Gilraen even introduces sandwiches to some of the people who are foreign to the humankind of Earth. She is concerned when others are hungry and offers to feed and eat with them. And she does this not out of deception or to garner political favors. In the past, Gilraen would schedule elaborate events that were essentially staged publicity stunts or intended to ingratiate her with the aristocracy of whichever land she was trying to persuade. The people she's feeding in this book seem to be civilians and peasants, they don't have much to offer militarily or politically. No, this time, Gilraen does it out of the goodness of her heart, and that's a really good thing to see from your main protagonist. Furthermore, she forges the noble goal of ending slavery and corruption in all lands she controls.
Gilraen also seems to have clearly set limits such as not wanting or being able to cast certain powerful spells over great distances as they are more taxing on her (think Luke Skywalker's Force projection in The Last Jedi).
And, yet, Gilraen is still Gilraen. She isn't transformed into a completely different character entirely, which is technically a good thing. Gilraen is still severe, bossy, and even mean at times. For example, she threatens to send Roselyn to a dungeon for insubordination and failure, although it is debatable if she actually intended to carry this out or was simply trying to get into Roselyn thick head to ensure it didn't happen again. Even William calls her out on this, saying that they're technically family and that they don't want to lose the support of their close allies.
The villains are a huge improvement and play a much bigger part in this book, and that really lends itself well to adding tension to the story. This book brings true meaning to the phrase “doom” or “wrath of the Adjudicars.” There are so many powerful Adjudicars in this book, stated to be well over a dozen. Think about this: so far to this point, Gilraen has only faced faced a few, Galdor, Caranthir, and arguably Beckworth. Until now, we've heard about the Adjudicars and their great, menacing power, but Gilraen hadn't quite faced their full fury... until now. It turns out that Galdor, Caranthir, and Beckworth weren't the worst of it, there are even stronger Adjudicars, and there are possibly DOZENS of them!
In fact, there are times in this book when Gilraen and her forces are faced with three, six, eight, or even more Adjudicars at one time. And all of them have really cool names like Jellicothe. In addition, Gilraen is also menaced by Machister and finally has her long-awaited showdown with him. He is enhanced by multiple Adjudicars, so Gilraen is forced to accept help and rely on others in this fight—something we enjoyed seeing. In the past, Gilraen was a one-woman army who basically could do anything and everything. Even this conflict might be too big for her alone.
What's really nice about that is that it finally gives a rub and some shine to other characters. For example, there comes a point in the book when Gilraen and her forces have suffered the casualties of one-sixth of their troops. Gilraen is looking for whatever advantage she can find, so she turns to Master Talbot who is said to know a defensive spell that can lessen the effects of the Adjudicars' spells.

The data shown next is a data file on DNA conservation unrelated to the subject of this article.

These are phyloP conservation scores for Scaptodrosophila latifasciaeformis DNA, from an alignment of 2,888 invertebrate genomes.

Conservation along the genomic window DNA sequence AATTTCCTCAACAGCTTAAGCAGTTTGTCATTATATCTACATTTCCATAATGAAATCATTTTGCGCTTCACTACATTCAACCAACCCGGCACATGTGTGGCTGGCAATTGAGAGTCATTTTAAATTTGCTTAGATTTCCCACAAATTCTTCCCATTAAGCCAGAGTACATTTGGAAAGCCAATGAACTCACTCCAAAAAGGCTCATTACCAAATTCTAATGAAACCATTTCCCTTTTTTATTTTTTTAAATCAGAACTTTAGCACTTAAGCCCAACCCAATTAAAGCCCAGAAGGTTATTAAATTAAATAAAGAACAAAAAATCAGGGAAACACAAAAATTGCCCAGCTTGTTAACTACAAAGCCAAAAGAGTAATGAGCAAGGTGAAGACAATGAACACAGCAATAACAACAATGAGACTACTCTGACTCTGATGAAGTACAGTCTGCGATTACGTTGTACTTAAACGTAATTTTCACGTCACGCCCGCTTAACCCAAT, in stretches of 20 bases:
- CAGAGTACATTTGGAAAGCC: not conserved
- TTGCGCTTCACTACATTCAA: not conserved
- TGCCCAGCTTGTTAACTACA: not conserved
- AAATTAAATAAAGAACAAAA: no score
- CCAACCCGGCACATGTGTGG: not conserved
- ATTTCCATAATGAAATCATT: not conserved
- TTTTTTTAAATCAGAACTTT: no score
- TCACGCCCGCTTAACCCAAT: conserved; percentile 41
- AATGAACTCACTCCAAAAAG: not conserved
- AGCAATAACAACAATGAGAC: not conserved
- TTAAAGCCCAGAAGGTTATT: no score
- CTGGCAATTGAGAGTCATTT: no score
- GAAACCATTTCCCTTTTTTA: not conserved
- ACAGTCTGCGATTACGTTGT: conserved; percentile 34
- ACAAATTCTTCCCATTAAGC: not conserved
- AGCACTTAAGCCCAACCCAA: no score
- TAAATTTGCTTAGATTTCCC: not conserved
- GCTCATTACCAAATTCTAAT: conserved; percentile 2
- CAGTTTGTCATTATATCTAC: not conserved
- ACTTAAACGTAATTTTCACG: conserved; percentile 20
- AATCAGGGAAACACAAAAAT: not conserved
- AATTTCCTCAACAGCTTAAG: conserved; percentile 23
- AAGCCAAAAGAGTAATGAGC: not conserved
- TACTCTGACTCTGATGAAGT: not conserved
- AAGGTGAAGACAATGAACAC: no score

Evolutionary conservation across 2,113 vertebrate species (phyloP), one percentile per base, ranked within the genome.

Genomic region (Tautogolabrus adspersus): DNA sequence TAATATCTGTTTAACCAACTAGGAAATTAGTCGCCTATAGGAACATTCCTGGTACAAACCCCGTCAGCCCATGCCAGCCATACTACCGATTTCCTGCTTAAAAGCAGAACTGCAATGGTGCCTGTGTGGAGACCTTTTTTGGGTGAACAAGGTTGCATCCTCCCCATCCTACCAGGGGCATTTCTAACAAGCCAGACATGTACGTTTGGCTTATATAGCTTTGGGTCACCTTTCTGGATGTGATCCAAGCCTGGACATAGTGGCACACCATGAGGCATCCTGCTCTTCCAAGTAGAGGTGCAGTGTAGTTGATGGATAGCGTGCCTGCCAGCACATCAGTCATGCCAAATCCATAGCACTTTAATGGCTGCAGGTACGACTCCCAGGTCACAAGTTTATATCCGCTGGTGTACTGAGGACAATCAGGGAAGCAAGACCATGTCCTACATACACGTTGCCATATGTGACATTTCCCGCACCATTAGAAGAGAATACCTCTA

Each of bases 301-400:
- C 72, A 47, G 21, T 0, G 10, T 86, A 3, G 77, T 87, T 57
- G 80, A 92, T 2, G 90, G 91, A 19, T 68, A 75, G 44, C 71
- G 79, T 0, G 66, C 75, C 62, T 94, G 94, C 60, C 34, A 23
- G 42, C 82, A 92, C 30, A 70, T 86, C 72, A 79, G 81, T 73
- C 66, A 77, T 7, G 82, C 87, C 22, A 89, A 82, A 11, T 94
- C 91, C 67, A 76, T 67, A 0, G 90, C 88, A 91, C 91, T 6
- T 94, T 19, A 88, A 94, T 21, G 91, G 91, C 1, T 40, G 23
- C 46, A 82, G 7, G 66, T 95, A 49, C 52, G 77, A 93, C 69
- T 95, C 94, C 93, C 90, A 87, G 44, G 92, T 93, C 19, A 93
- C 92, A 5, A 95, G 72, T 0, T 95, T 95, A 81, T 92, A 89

There are a lot of ups and down in this book, which is also great to see. That's how to write great fight and battle scenes: by making them go back and forth. The pendulum needs to swing. You can't have one group of people just routing the other side, and that's why I Conquered was as great as it was: you actually had the good guys suffering very grave consequences including atrocities and the death of loved ones. Similarly, there are times in this book when Farrowspike is pressed, then Narwortland is pressed. The tide of battle turns several times.
The writing in this book is dramatically improved since book one. Spelling, grammar, and formatting are solid. The one area that remains a bit of a weakness is that this book, like many others in the series, does tend to meander when it comes to discussing things, mostly military tactics and strategy. It can be very interesting for people who watch war documentaries and love to hear about how Hannibal won at Cannae or Alexander won at Gaugamela, ironically with many of the same hammer and anvil tactics Gilraen uses. However, the average reader may find this to be heavy handed, overwhelming, or even unnecessary. If you're going to describe a battle before the battle happens, it becomes a bit redundant. There are also times when one battle plan is repeated to one person, then another. It's written/read almost verbatim to that next person. The reader is already aware and already knows the battle plan, it only tests their patience to repeat it again. This book, like the others, is actually quite long. It may take 11-15 hours to get through. You could, however, make the argument that this is epic fantasy, and that's just the way epic fantasy is: it's long, complex, and elaborate.
We can definitely recommend this book on Amazon if you're looking for a solid epic fantasy novel!
We sound like a broken record, but we do hope to learn more about Anthony and to learn about how playing as Gilraen has affected him and his personal life on Earth.